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Josephine Dupuis

Josephine Dupuis
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Josephine Dupuis was born in the late 1910s (she forgot which year) as Helen Smith. World-renowned for her work as a human statue in New York City, she decided to change her name in order to fully embody the heritage of her muse, The Statue of Liberty. After losing her job during the Great Depression, she tried a wide variety of occupations, ranging from potato farmer to bounty hunter, but none of them brought her the same passion as being a human statue. She’s hoping that her new job in journalism will spark a flame in her 100-and-something year old heart. She is dedicating all her articles to her two favorite great-great-grandchildren, Yammy and Paige. She is a long-lost cousin of Madie Phillips (’23).

Boys Lacrosse Players Excited to Pursue Future Careers in Cosmetology

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Two seniors have already given up their spots on Division 1 lacrosse teams in order to attend cosmetology school, stating, "No regrets, bro."

Senior Capstone Teachers Acquire Blimp for New Ad Campaign

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“I’m supportive as long as my face isn’t involved,” Senior Capstone student Connie Zhang stated.

Ten More Things to be “Pushed Aside” for Future Pep Rallies

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punctuation and capitalization are a waste of time pep rallies are not

Homecoming King and Queen to Become Actual Monarchs

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The king and queen would be required by the constitution to have an elaborate wedding ceremony, with funds graciously donated by the English department.

AP Exams Actually ThoughtExchange

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How in the world is someone supposed to write about the relative importance of anything in only 300 characters?!

BA.2.12 Subvariant Replaces Red Rams as School Mascot

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Its level of school spirit at the interview was truly contagious.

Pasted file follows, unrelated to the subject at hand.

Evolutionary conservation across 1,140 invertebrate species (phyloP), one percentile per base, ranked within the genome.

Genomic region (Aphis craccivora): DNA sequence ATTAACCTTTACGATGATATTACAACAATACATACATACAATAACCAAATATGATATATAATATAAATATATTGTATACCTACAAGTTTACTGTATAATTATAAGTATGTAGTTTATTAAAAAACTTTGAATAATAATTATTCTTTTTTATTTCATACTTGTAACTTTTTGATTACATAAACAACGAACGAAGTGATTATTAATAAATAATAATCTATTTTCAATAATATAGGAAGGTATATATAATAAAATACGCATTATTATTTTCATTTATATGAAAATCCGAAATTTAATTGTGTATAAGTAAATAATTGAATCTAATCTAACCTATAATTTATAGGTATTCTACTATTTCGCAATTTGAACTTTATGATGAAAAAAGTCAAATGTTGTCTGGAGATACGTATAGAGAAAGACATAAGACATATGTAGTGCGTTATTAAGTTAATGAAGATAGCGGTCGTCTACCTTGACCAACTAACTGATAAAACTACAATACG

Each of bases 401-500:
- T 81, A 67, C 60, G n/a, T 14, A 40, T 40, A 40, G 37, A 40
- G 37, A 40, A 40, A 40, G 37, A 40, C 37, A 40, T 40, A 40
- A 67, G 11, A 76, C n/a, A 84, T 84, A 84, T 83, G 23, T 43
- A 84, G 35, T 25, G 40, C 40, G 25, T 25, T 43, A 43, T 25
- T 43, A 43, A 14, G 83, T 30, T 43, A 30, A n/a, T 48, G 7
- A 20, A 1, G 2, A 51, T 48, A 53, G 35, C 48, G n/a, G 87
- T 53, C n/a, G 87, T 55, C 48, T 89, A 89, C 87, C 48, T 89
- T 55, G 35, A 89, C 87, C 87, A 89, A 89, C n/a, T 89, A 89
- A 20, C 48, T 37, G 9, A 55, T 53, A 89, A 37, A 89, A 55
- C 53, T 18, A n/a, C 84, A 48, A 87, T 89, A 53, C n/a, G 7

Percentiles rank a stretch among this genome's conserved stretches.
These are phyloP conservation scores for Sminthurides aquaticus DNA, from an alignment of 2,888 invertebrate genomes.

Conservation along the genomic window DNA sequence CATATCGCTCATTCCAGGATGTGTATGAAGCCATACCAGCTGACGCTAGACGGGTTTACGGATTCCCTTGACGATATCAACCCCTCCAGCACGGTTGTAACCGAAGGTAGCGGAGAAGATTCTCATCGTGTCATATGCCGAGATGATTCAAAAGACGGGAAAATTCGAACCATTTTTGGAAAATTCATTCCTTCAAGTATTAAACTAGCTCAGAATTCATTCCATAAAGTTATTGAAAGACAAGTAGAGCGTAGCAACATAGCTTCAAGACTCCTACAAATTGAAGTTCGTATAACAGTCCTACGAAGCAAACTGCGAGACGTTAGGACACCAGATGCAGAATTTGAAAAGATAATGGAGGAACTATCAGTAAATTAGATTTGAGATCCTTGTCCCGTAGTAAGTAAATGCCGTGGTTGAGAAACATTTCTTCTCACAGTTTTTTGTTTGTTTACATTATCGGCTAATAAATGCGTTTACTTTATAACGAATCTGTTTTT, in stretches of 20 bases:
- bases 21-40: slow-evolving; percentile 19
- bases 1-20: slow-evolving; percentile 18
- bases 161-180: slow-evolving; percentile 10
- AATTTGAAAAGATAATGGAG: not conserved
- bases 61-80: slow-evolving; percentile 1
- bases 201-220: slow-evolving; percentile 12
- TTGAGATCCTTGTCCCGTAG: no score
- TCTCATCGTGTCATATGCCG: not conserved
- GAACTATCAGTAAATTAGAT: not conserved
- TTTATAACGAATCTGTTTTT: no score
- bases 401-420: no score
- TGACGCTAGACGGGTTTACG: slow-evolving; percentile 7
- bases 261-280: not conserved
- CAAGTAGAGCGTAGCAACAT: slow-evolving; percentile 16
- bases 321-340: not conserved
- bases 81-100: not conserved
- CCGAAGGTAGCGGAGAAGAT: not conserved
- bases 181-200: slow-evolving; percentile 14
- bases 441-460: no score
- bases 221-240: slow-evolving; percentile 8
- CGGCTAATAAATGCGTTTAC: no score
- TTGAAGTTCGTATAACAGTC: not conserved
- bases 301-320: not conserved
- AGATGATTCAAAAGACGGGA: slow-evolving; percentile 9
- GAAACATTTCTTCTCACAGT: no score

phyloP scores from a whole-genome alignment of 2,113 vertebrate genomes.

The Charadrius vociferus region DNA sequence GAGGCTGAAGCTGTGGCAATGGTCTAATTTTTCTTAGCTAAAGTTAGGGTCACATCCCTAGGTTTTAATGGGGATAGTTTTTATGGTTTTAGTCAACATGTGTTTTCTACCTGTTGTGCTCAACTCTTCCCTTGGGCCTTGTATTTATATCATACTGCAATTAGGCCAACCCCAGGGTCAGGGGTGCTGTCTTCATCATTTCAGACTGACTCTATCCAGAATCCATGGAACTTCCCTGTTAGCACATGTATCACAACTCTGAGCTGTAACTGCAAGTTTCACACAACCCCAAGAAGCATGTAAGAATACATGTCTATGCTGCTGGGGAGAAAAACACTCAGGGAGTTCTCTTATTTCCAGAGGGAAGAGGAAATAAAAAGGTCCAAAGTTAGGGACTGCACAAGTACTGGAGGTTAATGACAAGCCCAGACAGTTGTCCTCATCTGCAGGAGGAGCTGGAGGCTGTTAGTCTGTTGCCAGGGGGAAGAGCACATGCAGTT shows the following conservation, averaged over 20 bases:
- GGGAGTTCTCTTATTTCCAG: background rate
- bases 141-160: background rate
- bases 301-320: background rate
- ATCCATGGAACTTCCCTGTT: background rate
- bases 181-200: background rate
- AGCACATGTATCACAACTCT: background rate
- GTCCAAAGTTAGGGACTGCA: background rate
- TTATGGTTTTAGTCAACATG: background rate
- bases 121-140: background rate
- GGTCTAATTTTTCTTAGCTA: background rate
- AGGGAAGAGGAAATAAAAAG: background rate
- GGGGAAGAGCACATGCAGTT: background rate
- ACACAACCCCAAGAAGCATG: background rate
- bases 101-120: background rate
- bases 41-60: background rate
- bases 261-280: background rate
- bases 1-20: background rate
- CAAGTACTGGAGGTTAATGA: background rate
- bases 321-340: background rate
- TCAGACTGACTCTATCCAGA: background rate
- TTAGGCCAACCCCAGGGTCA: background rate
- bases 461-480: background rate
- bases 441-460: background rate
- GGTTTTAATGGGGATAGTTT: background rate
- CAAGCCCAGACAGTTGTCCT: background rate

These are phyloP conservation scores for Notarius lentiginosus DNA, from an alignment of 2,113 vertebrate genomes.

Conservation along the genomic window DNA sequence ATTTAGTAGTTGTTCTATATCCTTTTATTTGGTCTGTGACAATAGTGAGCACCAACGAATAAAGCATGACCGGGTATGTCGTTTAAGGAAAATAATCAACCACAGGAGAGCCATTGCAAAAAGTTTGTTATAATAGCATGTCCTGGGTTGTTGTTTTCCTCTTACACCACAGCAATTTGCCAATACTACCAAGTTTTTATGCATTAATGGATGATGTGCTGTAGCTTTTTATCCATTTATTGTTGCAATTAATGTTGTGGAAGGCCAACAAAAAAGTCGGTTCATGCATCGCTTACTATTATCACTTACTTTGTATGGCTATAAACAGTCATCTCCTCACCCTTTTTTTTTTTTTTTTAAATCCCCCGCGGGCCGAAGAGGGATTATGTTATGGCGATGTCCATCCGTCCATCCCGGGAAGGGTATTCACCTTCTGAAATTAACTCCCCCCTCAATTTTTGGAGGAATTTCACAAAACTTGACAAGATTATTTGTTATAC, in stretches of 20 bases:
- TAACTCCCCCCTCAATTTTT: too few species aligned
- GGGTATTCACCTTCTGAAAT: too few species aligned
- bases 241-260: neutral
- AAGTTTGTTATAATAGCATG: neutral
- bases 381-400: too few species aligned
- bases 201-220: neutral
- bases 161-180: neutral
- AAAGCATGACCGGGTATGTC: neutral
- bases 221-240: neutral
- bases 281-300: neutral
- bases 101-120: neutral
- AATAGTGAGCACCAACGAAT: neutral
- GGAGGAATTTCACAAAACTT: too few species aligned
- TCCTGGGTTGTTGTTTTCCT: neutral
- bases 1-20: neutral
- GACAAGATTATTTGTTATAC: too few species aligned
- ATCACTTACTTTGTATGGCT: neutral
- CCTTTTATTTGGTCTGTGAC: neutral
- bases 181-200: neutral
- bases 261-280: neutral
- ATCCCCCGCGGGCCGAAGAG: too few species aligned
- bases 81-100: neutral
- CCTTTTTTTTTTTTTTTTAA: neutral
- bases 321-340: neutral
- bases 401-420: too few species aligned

Mr. Gasparini’s Retirement to Leave “Big, Gaping Hole” at J-DHS

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While the district is hoping for no more bad press, they’ve guaranteed that when something inevitably goes wrong on the 24th, it won’t legally be their fault.

Cafeteria Migration Incites Competition, Ecological Succession

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When the juniors noticed that said sophomore wasn’t carrying an AP Lang textbook, his disguise was blown and they violently threw their textbooks at him, knocking him backpack-first onto the cafeteria floor.

Drama Club’s Short Play Festival Brings Short Students to Center Stage [Exclusive Interview]

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PHILLIPS: To put it simply, short people do not get enough recognition, especially in the field of drama. In the 70 years of my spiritual leadership of this club, I’ve noticed this discrimination and I wanted to create the opportunity for students who—let’s just say those who probably will never play professional basketball—to have their own plays performed and directed by other short students.

J-D to Make COVID-19 Information Webpage Intellectually Challenging, Fun

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As soon as the webpage is opened, users will be sent directly to the BuzzFeed quiz, "Answer These FUN Trivia Questions and We’ll Tell You Which COVID-19 Variant YOU Are."